I’m reading 50 books that I’ve chosen while blindfolded this year.
One down, 49 to go.
I decided to start the year off with a couple self-improvement books, so I blindfolded myself and picked one from the self-help section at Pioneer Book, and this one from the personal finance section.
Suze Orman’s Money Book for the Young, Fabulous & Broke was an easy but informative read.
Things I didn’t like:
- I do not fit into the target audience for this book, but then again, I was blindfolded when I picked it, so it’s partly my own fault, partly fate’s.
- Suze Orman is old and when she uses phrases like “my Roth crush”, it makes me uncomfortable.
- “I know it’s not fun to scale back, but it’s just temporary.” I don’t like that she doesn’t encourage lifestyle changes or paradigm shifts.
- The chapter titled “Screw Budgets”.
- And this chapter heading: “You will never truly be powerful in life until you are powerful with your own money.”
It seems like Orman is focused on an audience that wants to be fabulous, something I’m no good at doing. Orman says to cut back by going to the movies twice this month instead of every weekend; I say that you should probably go to the movies this year if you feel like living it up. Her advice just isn’t the money-saving advice that I’m looking for at this stage in my life.
That said, there were plenty of things I did end up liking by the time I got to the end of the book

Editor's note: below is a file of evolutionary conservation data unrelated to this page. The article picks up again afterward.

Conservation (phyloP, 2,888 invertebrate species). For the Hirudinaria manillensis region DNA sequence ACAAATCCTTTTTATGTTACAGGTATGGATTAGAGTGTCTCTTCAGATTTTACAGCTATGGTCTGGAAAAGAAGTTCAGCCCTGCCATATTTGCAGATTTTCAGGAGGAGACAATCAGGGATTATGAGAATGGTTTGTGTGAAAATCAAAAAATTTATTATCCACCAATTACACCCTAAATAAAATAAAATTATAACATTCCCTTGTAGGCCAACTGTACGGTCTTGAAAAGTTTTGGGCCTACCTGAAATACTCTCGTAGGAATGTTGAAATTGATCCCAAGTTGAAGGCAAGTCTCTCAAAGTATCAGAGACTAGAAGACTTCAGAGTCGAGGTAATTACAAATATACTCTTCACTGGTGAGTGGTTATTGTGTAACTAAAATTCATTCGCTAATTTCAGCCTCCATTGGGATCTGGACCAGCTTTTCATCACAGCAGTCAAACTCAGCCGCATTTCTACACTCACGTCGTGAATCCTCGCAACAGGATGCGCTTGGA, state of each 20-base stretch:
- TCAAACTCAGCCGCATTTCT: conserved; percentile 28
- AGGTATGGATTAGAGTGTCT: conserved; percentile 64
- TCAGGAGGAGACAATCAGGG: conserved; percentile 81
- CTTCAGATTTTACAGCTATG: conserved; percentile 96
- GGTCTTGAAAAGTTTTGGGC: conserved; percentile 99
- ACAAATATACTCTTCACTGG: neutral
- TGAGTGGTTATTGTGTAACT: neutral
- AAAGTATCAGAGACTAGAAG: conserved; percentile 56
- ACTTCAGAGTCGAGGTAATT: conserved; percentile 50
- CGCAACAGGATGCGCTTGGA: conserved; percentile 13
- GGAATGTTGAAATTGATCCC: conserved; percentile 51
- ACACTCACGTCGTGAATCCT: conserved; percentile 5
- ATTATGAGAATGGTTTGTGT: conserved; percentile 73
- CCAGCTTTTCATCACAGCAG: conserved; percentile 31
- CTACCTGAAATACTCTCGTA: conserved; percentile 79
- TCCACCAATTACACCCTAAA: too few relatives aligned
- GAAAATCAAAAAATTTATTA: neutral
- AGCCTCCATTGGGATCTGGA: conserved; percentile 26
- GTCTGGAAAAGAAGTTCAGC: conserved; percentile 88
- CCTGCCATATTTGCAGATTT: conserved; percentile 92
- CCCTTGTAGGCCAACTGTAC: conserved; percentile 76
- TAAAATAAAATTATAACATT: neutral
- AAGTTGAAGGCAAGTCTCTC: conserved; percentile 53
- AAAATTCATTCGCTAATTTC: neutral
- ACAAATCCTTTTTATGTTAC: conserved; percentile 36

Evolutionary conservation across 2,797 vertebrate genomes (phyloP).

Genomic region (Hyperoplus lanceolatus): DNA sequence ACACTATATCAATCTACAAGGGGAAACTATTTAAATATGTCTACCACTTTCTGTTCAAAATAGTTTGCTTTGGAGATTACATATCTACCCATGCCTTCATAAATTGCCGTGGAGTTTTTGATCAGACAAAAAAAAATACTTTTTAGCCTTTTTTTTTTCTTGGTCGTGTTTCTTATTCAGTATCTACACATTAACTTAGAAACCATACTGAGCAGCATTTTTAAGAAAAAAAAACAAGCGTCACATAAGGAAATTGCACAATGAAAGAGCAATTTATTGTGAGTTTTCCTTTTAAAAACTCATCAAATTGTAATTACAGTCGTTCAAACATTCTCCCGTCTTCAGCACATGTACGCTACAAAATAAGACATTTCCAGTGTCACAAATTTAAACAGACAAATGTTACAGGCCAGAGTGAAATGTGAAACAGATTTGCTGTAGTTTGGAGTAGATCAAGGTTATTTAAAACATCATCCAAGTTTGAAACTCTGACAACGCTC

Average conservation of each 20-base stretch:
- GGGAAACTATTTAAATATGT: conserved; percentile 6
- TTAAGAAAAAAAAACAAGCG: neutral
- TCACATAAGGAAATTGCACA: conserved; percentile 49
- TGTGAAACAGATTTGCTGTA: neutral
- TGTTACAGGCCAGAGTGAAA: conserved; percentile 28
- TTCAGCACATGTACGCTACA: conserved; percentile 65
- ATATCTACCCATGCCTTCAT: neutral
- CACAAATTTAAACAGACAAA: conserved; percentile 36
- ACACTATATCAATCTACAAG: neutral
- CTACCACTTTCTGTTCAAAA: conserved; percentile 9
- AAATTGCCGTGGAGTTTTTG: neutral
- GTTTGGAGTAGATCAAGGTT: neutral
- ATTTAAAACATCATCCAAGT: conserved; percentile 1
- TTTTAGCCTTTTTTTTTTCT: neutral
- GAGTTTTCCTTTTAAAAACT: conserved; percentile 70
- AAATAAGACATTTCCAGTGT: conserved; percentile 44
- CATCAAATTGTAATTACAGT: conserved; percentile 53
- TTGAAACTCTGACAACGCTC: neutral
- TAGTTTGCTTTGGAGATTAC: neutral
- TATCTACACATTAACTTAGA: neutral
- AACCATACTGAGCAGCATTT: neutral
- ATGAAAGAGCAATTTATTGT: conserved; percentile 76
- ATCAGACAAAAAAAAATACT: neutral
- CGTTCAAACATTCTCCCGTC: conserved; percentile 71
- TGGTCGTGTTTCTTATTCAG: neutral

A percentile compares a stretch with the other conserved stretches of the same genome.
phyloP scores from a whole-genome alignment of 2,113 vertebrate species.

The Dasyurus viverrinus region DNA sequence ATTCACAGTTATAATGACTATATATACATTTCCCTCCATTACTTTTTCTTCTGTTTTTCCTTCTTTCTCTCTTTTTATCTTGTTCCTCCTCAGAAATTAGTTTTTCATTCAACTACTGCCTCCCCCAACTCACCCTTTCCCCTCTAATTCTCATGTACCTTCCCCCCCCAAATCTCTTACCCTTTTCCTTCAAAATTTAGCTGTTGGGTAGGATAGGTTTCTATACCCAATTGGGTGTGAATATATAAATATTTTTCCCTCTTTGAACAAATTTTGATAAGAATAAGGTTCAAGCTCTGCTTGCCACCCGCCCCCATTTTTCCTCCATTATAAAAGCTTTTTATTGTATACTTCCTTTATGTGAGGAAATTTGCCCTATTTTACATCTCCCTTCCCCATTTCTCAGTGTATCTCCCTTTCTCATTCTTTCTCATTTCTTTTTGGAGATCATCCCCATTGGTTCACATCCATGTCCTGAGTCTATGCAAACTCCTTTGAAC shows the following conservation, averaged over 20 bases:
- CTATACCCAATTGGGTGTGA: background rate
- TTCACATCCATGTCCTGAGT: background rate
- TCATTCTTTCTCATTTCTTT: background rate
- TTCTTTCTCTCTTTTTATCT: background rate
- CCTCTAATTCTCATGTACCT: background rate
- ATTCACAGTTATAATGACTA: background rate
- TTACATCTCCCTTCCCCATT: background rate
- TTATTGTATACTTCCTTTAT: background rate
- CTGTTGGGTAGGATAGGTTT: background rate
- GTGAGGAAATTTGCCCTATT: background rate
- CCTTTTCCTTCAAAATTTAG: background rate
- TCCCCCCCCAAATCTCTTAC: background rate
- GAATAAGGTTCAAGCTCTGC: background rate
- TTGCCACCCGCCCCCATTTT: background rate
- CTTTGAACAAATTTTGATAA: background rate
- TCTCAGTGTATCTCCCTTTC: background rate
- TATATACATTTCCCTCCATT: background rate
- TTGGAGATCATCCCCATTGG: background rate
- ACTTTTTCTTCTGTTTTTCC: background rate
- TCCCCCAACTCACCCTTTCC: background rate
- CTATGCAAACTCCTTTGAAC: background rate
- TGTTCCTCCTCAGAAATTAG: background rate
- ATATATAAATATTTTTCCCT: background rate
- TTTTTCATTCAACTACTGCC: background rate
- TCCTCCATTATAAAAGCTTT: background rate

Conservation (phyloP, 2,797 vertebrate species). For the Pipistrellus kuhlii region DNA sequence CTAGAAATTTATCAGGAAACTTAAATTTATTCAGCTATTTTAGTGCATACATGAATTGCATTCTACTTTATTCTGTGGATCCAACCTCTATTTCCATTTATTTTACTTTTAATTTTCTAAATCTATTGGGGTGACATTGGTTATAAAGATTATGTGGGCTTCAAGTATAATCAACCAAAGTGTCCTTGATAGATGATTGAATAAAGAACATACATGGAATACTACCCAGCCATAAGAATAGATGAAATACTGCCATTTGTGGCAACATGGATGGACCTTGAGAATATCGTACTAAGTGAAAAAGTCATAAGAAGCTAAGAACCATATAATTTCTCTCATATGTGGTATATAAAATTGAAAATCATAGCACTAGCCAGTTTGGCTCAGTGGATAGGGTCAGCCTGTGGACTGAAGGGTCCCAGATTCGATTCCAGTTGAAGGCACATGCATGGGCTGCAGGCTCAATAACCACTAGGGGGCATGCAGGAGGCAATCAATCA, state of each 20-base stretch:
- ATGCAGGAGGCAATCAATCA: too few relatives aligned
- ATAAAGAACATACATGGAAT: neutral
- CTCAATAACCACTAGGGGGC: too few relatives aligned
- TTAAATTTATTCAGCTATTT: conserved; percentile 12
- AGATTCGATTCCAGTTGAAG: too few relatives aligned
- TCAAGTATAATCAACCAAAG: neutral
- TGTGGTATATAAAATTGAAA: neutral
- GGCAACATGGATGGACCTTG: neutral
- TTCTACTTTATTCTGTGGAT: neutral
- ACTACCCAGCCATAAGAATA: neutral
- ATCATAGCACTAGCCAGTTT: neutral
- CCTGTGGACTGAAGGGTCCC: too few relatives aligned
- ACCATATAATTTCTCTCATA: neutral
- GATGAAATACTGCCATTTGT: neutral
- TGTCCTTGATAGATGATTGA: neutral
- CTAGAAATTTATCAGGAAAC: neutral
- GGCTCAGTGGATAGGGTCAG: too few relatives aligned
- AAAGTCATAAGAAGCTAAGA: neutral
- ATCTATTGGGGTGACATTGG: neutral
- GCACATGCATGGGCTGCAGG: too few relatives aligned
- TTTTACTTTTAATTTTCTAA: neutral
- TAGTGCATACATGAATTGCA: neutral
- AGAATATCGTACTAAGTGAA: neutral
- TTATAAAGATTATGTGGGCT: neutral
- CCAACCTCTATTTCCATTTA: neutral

Things I did like:
- Orman has an almost overbearing emphasis on not screwing up your credit score. I am personally not a fan of credit cards at all, but I know and recognize that I’m an outlier for it. If you do use a credit card and have a FICO credit score, her advice will help you keep your score as high as possible.
- In her introduction, she acknowledges that general advice in a book will not be applicable to every person, and she directs readers to her website suzeorman.com, where the YF&B can get personalized advice.
She also tries her best to keep up with the times. Instead of the YF&B tab on her website, all those functions have been redirected into an app, available here. If you’re really interested in getting connected with this app, there is login info inside her book.
- While she encourages credit cards, borrowing, loans, etc., she makes it clear that you should never resort to bankruptcy to “fix” your money problems.
- She encourages credit cards, but reminds you that “The true cost of a purchase can be double or triple…if you pay only the minimum amount due and have a high interest rate.” She recognizes the dangers of credit cards and teaches her readers how to access the benefits and avoid the pitfalls.
- More than anything else, she has some excellent advice on big-ticket purchases like a house or a car. One recommendation she has before buying a house is to take your potential mortgage cost and subtract your current rental cost. Deposit that difference into a savings account on the first day of the month for six months. If you have trouble making those payments on time, then you’re not ready to buy the house you’re looking at.
All in all, the book was good. The drawbacks came from choosing a book with my eyes closed, and had I taken a few moments to browse the personal finance shelves, I might have found something more tailored to my situation.
3.5 stars. Not bad, Suze.
As far as personal finance books go, I recommend Suze Orman to anyone who thinks that it would be a big sacrifice to go get their hair cut every 8 weeks instead of every 6 weeks, and anyone looking to start investing or making a big-ticket purchase.
For the penny pinchers out there, I recommend Dave Ramsey (anything really) and Thomas Stanley’s The Millionaire Next Door.
For those looking to invest and create multiple sources of income, Robert Kiyosaki’s Rich Dad, Poor Dad books might be more up your alley than Suze Orman.